Ping. Ping. Ping.
A steady trickle of emails begin to slide into your inbox — and it’s only 8:30 a.m.
If you’re like most of us, you’ve got an overloaded inbox to sift through and prioritize. Some you open, some you leave for later and many you delete unread. You’ve probably learned to use subject lines to identify what’s valuable and what’s better to toss into the trash folder.
Now, flip the script and imagine you need to write an email to elicit responses. How can you make sure your email is read and stays out of the trash or the “I’ll get to this later” pile?
Write an attention-grabbing subject line.
Try these 3 types of subject lines to help your emails get read:
1. Show clear value.
Depending on the content of the email, opt for clarity rather than creativity. Donald Miller, author and founder of Building a StoryBrand, says human beings ultimately care about information that will help them thrive and/or survive.
People want to learn how they can seize the day — or simply make it through the day. So draft subject lines that will help them achieve their goals.
Give your readers a clear reason why they should open your email. Position the value proposition in their terms:
- Sign this so we can move forward with the sale
- Spend less time fiddling with our company CRM
- Get our boss to like you
2. Spark curiosity
Subject lines that pique curiosity have higher open rates. They capture interest, then withhold details. It’s not until you click through do you satiate your interest.
- The secret ingredient to (topic) is …
- Here’s what you need to know about (topic)
- Our vendor contract contains this surprising clause
Why are these so alluring? Researcher George Loewenstein calls this phenomena the Curiosity Gap. Humans want to complete the story arch, to finish the feedback loop.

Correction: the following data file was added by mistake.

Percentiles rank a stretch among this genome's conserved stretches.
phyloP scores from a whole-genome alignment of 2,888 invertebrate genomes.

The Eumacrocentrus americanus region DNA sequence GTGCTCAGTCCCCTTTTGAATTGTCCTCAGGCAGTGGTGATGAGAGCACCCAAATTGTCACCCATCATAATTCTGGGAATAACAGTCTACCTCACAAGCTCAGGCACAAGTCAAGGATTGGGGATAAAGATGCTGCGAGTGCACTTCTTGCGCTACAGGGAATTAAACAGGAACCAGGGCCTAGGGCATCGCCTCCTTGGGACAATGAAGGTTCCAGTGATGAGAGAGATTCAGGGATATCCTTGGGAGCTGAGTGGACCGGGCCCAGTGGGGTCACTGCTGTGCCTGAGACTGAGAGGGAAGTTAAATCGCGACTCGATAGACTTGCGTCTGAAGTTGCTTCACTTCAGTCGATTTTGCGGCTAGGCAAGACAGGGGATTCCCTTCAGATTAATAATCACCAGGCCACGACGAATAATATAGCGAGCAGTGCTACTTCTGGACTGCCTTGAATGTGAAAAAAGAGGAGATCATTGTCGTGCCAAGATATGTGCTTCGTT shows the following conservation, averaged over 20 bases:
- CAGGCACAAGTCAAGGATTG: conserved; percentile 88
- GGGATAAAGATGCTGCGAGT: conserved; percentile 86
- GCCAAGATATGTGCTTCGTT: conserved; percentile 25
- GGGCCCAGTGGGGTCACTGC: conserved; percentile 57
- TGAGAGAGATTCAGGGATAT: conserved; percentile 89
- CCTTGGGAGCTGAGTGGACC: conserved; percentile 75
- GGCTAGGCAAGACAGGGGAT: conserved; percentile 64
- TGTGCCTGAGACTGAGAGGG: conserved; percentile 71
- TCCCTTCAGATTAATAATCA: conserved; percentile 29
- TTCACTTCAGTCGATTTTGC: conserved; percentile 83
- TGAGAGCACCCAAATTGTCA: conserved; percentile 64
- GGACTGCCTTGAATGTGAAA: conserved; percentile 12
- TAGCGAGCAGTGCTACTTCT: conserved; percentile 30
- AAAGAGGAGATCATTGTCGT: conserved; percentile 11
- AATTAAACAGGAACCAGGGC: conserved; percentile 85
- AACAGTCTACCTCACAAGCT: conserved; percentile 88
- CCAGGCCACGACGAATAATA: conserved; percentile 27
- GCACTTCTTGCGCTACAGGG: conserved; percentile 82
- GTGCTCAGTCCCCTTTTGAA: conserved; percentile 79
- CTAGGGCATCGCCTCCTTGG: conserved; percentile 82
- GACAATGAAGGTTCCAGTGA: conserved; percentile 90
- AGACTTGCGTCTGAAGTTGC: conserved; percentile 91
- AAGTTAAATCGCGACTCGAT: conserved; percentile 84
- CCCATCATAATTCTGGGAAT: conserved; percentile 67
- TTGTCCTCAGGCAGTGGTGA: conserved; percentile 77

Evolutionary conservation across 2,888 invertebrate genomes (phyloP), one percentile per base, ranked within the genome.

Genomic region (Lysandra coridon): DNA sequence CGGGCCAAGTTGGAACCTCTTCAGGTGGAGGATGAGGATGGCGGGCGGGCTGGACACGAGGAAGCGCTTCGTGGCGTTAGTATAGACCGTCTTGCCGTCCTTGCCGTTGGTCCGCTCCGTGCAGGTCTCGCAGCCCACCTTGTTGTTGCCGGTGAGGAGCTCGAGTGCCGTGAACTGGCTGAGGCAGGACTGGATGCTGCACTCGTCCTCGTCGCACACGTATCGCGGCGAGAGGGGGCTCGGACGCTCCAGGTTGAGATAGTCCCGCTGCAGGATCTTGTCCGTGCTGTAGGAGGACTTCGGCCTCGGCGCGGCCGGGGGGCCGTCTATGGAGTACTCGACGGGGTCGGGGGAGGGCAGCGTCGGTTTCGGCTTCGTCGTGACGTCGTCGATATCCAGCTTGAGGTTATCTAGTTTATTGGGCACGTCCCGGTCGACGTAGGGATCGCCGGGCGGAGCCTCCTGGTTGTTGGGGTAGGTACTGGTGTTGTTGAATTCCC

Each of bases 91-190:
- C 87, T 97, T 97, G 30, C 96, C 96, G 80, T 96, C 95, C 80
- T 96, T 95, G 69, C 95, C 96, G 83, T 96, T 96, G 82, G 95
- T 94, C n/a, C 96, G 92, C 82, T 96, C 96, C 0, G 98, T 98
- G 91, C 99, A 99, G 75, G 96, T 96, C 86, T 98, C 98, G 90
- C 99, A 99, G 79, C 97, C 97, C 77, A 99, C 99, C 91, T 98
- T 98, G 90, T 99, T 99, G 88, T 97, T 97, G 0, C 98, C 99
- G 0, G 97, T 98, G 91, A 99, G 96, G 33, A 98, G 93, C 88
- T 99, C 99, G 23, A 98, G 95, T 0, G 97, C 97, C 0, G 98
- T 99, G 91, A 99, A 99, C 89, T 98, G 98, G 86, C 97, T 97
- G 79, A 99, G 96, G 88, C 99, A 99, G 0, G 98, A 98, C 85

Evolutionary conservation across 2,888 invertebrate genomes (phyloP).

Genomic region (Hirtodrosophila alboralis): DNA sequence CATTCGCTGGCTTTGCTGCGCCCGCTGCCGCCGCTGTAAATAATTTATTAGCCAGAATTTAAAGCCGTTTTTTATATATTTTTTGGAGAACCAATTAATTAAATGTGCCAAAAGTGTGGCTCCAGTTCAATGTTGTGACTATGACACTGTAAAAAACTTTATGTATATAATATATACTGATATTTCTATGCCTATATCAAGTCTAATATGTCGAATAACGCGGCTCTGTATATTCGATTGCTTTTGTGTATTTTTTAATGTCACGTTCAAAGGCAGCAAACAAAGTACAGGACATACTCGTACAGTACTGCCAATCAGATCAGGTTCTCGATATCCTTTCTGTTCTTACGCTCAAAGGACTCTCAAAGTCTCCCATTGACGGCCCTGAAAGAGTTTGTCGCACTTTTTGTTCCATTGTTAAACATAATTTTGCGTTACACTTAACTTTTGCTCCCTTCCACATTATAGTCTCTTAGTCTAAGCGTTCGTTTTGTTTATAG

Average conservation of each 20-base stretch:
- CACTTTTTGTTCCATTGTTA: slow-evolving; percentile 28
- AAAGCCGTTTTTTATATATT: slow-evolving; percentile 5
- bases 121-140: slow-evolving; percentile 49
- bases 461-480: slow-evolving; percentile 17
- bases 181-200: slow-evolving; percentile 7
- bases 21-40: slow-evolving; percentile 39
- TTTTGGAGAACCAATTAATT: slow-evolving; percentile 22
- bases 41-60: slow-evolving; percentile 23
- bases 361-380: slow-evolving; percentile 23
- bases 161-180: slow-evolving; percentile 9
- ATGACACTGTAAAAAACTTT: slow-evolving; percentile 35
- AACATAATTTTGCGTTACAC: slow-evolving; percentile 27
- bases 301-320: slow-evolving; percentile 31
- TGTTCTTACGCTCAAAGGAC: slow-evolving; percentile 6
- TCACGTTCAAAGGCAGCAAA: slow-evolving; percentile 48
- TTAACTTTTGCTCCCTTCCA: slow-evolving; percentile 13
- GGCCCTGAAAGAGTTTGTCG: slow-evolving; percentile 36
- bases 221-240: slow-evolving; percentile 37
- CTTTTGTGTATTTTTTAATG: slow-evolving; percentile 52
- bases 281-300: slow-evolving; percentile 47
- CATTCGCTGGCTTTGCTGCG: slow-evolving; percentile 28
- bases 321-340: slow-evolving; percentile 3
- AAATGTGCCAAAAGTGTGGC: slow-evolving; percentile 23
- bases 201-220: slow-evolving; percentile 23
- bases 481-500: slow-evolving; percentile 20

Writing a subject line to spark curiosity drives action: It entices the reader to click to find a resolution (hopefully) within the content of your email.
As “How to Win Friends and Influence People” author Dale Carnegie said, “A person’s name is to him or her the sweetest and most important sound in any language.”
Put the addressee’s name in the subject line. It’ll stand out.
- This made me think of you, (insert name)
- Hey, (insert name)! quick question
- (insert name), your name came up in conversation
But what if you’re messaging a lot of people? No problem. You can mail merge to personalize subject lines for multiple receivers quickly. Click here to find out how.
One caution: You can overuse any of these tactics. If you do, the novelty of the approach will wear off. Then, your receiver might be more apt to disregard and trash your message. The Atlantic even wrote about this phenomenon regarding the curiosity gap: Overuse produces significantly diminished returns.
Spend an extra minute crafting a subject line email like one of these three types. They work — just use them sparingly.